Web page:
Why We Shouldn’t Call This Part of Justin Bieber’s Xanax Abuse Recovery ‘Extraordinary’
Sometimes the news isn’t as straightforward as it’s made to seem. Juliette Virzi, The Mighty’s mental health editor, explains what to keep in mind if you see this topic or similar stories in your newsfeed. This is The Mighty Takeaway.
From premarital celibacy to the “hard” realities of marriage, Vogue’s feature on newlyweds Justin and Hailey Bieber (formerly Baldwin) is causing quite a stir.
One of the most-talked-about aspects of the interview was when Justin revealed his struggle with abusing the prescription medication, Xanax. He told Vogue:
I found myself doing things that I was so ashamed of, being super-promiscuous and stuff, and I think I used Xanax because I was so ashamed. My mom always said to treat women with respect. For me that was always in my head while I was doing it, so I could never enjoy it. Drugs put a screen between me and what I was doing. It got pretty dark. I think there were times when my security was coming in late at night to check my pulse and see if I was still breathing.
Justin’s recovery was largely due to the intervention of Hillsong Church NYC pastor and friend Carl Lentz. The pastor asked Justin to move in with his family for an “informal detox,” including sports, an internship with the church and refocusing on his faith. Since that period of time, Bieber hasn’t misused drugs, though he still drinks alcohol in social settings.
But what most coverage of the interview missed was Hailey’s problematic comments about the way Justin recovered. Though seemingly loving and supportive, her comments have damaging implications for the addiction community.
“I’m really proud of him. To do it without a program, and to stick with it without a sober coach or AA or classes — I think it’s extraordinary,” Hailey told Vogue. “He is, in ways, a walking miracle.”
Hailey likely meant no harm by her comment. Highlighting her words isn’t about picking her apart, it’s about shedding light on why the way we talk about sensitive topics, like substance abuse, matters.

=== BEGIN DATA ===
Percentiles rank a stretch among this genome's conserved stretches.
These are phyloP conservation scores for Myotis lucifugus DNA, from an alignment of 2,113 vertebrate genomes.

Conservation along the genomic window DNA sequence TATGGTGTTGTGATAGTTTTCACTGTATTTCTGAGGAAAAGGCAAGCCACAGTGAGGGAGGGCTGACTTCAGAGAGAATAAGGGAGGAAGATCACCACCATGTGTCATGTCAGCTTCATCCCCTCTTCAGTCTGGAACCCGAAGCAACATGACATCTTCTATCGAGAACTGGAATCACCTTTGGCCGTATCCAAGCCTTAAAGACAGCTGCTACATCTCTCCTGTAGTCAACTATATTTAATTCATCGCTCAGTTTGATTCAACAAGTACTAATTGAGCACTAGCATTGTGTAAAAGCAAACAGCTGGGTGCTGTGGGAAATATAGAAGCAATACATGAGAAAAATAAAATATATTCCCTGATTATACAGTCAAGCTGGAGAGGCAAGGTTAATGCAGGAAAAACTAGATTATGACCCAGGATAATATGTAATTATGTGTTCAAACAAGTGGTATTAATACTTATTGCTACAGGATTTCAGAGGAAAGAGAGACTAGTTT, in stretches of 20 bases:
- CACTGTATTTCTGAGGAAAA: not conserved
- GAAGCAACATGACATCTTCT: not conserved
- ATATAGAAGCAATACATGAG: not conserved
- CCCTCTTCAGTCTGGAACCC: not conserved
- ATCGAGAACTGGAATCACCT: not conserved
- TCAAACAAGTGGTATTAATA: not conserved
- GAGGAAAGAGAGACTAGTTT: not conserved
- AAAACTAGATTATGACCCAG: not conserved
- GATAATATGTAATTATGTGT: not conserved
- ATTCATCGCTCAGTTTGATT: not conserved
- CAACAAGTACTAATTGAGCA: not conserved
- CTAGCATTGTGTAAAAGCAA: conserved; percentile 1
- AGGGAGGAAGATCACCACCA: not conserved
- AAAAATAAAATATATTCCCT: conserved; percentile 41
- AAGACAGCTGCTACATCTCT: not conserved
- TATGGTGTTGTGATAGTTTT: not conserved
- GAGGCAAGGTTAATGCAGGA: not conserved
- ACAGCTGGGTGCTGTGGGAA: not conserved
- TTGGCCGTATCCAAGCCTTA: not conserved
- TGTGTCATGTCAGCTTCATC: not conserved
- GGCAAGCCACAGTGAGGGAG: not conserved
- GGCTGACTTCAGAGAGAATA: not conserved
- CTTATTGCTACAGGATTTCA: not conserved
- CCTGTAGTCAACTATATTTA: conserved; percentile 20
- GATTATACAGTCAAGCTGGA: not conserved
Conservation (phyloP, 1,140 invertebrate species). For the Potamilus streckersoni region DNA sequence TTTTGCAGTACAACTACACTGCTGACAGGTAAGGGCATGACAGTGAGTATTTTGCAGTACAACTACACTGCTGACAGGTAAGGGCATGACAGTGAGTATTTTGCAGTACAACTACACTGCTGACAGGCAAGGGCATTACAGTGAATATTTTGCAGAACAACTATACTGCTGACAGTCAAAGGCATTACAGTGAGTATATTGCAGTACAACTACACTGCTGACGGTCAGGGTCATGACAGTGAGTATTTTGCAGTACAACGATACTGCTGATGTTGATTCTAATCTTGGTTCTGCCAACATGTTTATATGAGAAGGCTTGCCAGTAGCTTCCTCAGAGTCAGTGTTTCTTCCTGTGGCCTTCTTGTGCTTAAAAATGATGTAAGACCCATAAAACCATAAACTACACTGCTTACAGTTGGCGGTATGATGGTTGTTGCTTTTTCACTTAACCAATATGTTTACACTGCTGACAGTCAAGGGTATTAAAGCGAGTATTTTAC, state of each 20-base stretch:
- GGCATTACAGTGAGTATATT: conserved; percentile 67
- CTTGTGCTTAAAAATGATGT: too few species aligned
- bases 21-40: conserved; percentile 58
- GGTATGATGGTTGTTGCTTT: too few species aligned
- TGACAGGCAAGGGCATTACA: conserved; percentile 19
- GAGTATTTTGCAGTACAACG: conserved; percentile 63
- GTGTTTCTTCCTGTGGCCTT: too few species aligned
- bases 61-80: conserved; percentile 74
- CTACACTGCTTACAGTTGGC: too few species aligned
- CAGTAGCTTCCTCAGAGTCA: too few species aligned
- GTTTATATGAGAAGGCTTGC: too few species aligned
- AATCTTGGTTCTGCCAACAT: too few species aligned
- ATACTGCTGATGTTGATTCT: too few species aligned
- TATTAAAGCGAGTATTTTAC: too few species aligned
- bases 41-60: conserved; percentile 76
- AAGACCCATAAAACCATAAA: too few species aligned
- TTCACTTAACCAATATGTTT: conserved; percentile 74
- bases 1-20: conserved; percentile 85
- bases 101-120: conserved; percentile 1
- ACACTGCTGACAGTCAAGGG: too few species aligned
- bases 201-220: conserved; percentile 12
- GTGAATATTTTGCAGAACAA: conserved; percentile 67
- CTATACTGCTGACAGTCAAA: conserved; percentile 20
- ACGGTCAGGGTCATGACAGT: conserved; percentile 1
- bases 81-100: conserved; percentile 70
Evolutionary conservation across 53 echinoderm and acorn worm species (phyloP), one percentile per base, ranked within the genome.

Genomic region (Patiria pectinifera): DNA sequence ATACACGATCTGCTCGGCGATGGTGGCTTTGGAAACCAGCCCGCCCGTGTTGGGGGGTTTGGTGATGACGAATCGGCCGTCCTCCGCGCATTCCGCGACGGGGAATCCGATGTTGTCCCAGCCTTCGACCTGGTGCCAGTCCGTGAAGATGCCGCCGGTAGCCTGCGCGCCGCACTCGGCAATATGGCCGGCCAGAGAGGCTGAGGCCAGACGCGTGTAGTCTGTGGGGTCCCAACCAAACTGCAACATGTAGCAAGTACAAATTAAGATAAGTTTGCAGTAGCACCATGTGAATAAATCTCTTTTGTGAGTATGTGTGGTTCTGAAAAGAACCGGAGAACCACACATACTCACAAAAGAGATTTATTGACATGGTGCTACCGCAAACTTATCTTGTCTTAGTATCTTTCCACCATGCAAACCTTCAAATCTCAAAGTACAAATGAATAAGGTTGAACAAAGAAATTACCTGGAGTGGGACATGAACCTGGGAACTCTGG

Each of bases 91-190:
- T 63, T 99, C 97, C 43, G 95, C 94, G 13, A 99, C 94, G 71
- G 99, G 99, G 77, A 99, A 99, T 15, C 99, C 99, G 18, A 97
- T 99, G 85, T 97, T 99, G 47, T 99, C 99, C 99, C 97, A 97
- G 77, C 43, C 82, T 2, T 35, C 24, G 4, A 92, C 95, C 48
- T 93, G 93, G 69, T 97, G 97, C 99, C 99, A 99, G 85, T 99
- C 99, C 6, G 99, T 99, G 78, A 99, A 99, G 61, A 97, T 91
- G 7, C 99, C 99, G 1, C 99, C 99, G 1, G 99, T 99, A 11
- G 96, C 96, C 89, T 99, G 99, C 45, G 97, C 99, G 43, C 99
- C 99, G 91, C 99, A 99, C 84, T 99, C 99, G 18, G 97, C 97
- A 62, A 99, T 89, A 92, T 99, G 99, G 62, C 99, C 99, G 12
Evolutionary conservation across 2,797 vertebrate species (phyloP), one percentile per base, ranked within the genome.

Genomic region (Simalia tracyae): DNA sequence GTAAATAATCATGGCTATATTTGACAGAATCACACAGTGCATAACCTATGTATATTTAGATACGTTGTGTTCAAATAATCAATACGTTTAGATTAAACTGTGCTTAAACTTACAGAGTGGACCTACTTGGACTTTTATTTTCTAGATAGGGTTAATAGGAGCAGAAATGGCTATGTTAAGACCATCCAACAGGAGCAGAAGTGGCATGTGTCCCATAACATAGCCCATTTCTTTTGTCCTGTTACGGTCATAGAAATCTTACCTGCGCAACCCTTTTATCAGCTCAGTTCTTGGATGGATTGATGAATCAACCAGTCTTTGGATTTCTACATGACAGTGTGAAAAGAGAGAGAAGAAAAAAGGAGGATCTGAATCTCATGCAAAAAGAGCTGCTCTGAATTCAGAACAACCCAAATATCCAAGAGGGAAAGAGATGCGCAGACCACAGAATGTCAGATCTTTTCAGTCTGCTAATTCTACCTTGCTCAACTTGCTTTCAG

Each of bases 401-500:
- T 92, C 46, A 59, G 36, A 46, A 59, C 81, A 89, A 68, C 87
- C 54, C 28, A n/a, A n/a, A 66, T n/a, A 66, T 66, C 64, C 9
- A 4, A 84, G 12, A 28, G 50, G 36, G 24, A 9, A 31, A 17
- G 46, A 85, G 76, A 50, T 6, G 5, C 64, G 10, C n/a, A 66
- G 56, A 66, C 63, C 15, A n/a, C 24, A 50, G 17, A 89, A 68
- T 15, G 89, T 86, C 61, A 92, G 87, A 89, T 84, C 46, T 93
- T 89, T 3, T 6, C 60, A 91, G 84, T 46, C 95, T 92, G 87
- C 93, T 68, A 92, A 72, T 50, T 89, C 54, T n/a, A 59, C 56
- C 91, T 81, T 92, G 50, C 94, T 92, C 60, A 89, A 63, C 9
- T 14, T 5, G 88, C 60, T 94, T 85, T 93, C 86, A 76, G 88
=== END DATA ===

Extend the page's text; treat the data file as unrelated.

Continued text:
Now let me be clear, recovery from addiction or struggle with substances is extraordinary. Let’s not discount that. But Hailey didn’t say his recovery was extraordinary, she said the fact that recovered without resources was extraordinary.
While it might seem like a small distinction to make, glorifying recovery without professional support sends a problematic message to people who do need professional help in recovery.
This is something the National Eating Disorders Association (NEDA) addresses in their “Guidelines for Sharing Your Story Publicly.” Though there’s some debate over whether or not eating disorders should be categorized as addictions, research has shown there are several similarities between eating disorders and addictive conditions.
For those who choose to openly share their recovery stories, NEDA warns against stories that glorify recovering without trained professionals.
Be careful about providing testimony of how you ‘bravely fought this illness alone.’ Perhaps you did, but most do not – the vast majority of those who recover from their illness do it only with the ongoing help of trained professionals… Make sure you reinforce that it is courageous and necessary to reach out for support and guidance during the recovery process.
Recovering from any mental health struggle is hard, and most often takes the support of loved ones and trained professionals. Needing help to recover is more than OK.
If you or a loved one is affected by addiction and need help, you can call SAMHSA‘s hotline at 1-800-662-4357. To connect with others in The Mighty community who have faced addiction challenges, download our free app and post a Thought or Question with the hashtag, #Addiction.
Image via Creative Commons/NRK P3